While the European folk traditions connected with Saint Valentine and St. Valentine's Day have become marginalized by the modern Anglo-American customs connecting the day with romantic love, there are some remaining associations connecting the saint with the advent of spring.

In Slovenia, Saint Valentine or Zdravko was one of the saints of spring, the saint of good health and the patron of beekeepers and pilgrims.[17] It is said that "Saint Valentine brings the keys to the roots," so that plants and flowers start to grow on this day. This day is celebrated as the day when the first work in the gardens, orchards, vineyards and in the fields commences. The bees also wake up from their winter sleep at this time, making it an important date for beekeepers. It is also said that birds propose to each other and marry on that day. However the people, in their love affairs, turned to the patron of love, Saint Anthony, whose day is celebrated on June 13.[17]

Recent Traditions

An English Victorian era Valentine card located in the Museum of London

Having become associated with romantic love within the circle of Geoffrey Chaucer in the fourteenth century, when the tradition of courtly love flourished, in eighteenth-century England it had grown into an occasion in which couples expressed their love for each other by presenting flowers, offering confectionery, and sending greeting cards (known as "valentines"). Valentine's Day symbols that continue to be used today include the heart-shaped outline, doves, and the figure of the winged Cupid.

In 1797, a British publisher issued The Young Man's Valentine Writer, which contained scores of suggested sentimental verses for the young lover unable to compose his own. Printers had already begun producing a limited number of cards with verses and sketches, called "mechanical valentines."

Since the nineteenth century, handwritten valentines have given way to mass-produced greeting cards. Paper Valentines became so popular in England in the early nineteenth century that they were assembled in factories. Fancy Valentines were made with real lace and ribbons, with paper lace introduced in the mid-nineteenth century. In 1835, 60,000 Valentine cards were sent by post in the United Kingdom, despite postage being expensive.[18]

A reduction in postal rates following Sir Rowland Hill's postal reforms with the 1840 invention of the postage stamp (Penny Black) saw the number of Valentines posted increase, with 400,000 sent just one year after its invention, and ushered in the less personal but easier practice of mailing Valentines.[19] This made it possible for cards to be exchanged anonymously, and possibly accounts for the appearance of racy verse in an otherwise prudishly Victorian era.[20] Production increased in what Charles Dickens called "Cupid's Manufactory," with over 3,000 women employed in manufacturing.[19] The Laura Seddon Greeting Card Collection at Manchester Metropolitan University includes 450 Valentine's Day cards dating from early nineteenth century Britain, printed by the major publishers of the day.[21] The collection appears in Seddon's book Victorian Valentines (1996).[22]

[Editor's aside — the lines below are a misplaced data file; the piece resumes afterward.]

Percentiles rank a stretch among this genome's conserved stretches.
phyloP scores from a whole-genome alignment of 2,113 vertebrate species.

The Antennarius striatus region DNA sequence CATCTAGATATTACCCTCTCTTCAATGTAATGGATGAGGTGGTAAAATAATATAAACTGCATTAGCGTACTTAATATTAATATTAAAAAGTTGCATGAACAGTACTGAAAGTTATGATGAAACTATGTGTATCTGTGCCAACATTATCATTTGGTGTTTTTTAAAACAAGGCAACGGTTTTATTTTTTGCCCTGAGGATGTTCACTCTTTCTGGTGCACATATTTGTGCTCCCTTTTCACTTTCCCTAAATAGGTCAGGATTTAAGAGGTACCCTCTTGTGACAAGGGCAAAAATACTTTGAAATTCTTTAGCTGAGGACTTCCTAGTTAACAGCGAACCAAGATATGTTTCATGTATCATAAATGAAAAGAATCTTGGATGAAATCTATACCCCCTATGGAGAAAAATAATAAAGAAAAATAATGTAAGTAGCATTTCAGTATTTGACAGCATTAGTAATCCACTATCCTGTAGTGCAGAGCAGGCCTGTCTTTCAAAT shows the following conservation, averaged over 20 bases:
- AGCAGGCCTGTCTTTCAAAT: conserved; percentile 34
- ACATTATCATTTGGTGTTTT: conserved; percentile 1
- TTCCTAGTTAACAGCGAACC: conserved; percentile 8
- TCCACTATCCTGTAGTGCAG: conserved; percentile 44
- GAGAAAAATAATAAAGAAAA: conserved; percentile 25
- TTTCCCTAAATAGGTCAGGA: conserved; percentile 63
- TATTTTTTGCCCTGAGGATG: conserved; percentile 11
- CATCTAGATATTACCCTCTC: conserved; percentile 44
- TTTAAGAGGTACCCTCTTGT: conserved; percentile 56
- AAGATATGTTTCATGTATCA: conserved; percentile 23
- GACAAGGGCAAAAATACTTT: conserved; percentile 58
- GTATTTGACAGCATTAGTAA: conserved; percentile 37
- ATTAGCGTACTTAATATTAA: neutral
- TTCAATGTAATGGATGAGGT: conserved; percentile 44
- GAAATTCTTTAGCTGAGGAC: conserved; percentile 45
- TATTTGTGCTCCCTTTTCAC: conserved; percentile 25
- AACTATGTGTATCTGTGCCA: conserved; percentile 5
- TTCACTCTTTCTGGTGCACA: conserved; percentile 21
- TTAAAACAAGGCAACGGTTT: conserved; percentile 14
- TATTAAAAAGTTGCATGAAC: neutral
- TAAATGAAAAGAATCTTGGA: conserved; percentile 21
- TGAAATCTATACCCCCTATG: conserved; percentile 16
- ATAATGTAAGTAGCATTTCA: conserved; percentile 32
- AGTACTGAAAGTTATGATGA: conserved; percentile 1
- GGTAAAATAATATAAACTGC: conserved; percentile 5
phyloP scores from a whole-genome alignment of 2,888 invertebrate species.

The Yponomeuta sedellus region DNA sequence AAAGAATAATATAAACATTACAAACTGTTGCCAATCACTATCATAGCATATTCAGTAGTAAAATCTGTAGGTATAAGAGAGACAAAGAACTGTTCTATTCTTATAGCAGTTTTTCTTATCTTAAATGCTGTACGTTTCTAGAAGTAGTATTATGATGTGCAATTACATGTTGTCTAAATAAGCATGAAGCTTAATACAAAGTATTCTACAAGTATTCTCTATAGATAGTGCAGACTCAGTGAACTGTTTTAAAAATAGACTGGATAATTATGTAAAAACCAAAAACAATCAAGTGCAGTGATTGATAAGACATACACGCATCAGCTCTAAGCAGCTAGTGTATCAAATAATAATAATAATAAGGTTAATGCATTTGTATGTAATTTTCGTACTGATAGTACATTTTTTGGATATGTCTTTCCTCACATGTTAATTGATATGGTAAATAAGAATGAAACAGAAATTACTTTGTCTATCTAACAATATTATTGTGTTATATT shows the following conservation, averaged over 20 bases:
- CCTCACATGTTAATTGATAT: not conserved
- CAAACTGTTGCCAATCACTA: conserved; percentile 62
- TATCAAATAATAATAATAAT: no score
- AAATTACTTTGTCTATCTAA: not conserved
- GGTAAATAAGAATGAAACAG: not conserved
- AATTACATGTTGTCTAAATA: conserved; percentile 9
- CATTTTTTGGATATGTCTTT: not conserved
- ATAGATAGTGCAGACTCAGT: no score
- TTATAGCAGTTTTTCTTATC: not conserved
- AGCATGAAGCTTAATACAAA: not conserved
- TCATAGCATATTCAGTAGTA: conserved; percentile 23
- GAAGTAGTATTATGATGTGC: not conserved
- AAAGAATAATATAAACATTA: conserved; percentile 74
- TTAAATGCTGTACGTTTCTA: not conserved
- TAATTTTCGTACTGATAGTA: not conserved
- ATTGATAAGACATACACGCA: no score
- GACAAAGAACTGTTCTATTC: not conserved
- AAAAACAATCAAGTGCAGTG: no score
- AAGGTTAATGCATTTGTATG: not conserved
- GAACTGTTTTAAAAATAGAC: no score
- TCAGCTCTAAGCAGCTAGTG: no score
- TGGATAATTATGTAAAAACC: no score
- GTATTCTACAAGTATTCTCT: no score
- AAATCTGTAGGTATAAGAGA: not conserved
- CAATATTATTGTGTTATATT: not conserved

A gift box of chocolates, a common gift for Valentine's Day

In the United States, the first mass-produced Valentines of embossed paper lace were produced and sold shortly after 1847 by Esther Howland (1828–1904) of Worcester, Massachusetts.[23] Her father operated a large book and stationery store, and Howland took her inspiration from an English Valentine she had received from one of her father's business associates. Intrigued with the idea of making similar Valentines, Howland began her business by importing paper lace and floral decorations from England.[24] Since 2001, the Greeting Card Association has been giving an annual Esther Howland Award for a Greeting Card Visionary."[23]

In 1868, the British chocolate company Cadbury created Fancy Boxes – a decorated box of chocolates – in the shape of a heart for Valentine's Day.[25] Boxes of filled chocolates quickly became associated with the holiday. In the second half of the twentieth century, the practice of exchanging cards was extended to all manner of gifts, such as giving jewelry.

The rise of Internet popularity at the turn of the millennium is creating new traditions. Millions of people use, every year, digital means of creating and sending Valentine's Day greeting messages such as e-cards, love coupons or printable greeting cards.

Customs around the world

Flowers, especially red roses, are often sent on Valentine's Day

Although not a public holiday in any country, Saint Valentine's Day is an official feast day in several churches, including the Roman Catholic, the Anglican Communion[26] and the Lutheran Church.[8] In the modern era, liturgically, the Anglican Church has a service for St. Valentine's Day (the Feast of St. Valentine), which includes the optional rite of the renewal of marriage vows.[27]

Valentine's Day customs – sending greeting cards (known as “valentines”), offering confectionery and presenting flowers – having developed in early modern England and spread throughout the English-speaking world in the nineteenth century, spread to other countries in the later twentieth and early twenty-first centuries.